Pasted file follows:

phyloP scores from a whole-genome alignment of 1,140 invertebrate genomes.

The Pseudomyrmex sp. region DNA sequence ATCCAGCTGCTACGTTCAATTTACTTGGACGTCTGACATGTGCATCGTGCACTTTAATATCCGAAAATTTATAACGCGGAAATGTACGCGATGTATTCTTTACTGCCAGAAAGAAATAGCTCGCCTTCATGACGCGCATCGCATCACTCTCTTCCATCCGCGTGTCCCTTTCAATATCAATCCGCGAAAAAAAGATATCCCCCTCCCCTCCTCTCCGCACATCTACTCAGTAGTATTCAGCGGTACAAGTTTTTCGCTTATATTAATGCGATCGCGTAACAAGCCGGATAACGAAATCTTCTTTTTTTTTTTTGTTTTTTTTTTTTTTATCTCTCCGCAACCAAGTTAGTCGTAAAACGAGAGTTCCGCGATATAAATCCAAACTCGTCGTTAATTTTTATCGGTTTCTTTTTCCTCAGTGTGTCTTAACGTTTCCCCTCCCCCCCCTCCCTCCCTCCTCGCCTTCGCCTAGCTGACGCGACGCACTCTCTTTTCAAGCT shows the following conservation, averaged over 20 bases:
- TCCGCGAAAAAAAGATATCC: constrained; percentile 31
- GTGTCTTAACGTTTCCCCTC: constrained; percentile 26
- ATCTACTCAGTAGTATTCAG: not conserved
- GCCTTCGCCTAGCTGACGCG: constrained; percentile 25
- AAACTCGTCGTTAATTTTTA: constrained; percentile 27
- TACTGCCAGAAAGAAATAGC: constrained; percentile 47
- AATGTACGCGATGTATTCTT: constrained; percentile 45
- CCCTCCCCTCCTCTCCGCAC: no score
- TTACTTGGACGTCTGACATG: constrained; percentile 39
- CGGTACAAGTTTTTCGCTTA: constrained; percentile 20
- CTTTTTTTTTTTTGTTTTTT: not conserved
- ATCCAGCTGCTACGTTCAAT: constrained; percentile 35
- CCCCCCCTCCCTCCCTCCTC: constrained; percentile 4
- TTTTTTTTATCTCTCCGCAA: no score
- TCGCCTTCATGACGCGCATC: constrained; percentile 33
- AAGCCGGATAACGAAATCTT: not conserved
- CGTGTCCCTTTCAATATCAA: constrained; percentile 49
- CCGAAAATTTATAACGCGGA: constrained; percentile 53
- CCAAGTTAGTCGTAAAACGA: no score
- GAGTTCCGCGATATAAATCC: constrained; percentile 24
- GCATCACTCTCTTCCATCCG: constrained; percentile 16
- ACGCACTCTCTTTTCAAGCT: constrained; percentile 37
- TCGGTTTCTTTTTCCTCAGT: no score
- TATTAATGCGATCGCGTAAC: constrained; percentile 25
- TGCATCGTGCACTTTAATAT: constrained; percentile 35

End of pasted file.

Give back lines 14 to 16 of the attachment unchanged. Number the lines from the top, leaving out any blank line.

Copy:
- ATCCAGCTGCTACGTTCAAT: constrained; percentile 35
- CCCCCCCTCCCTCCCTCCTC: constrained; percentile 4
- TTTTTTTTATCTCTCCGCAA: no score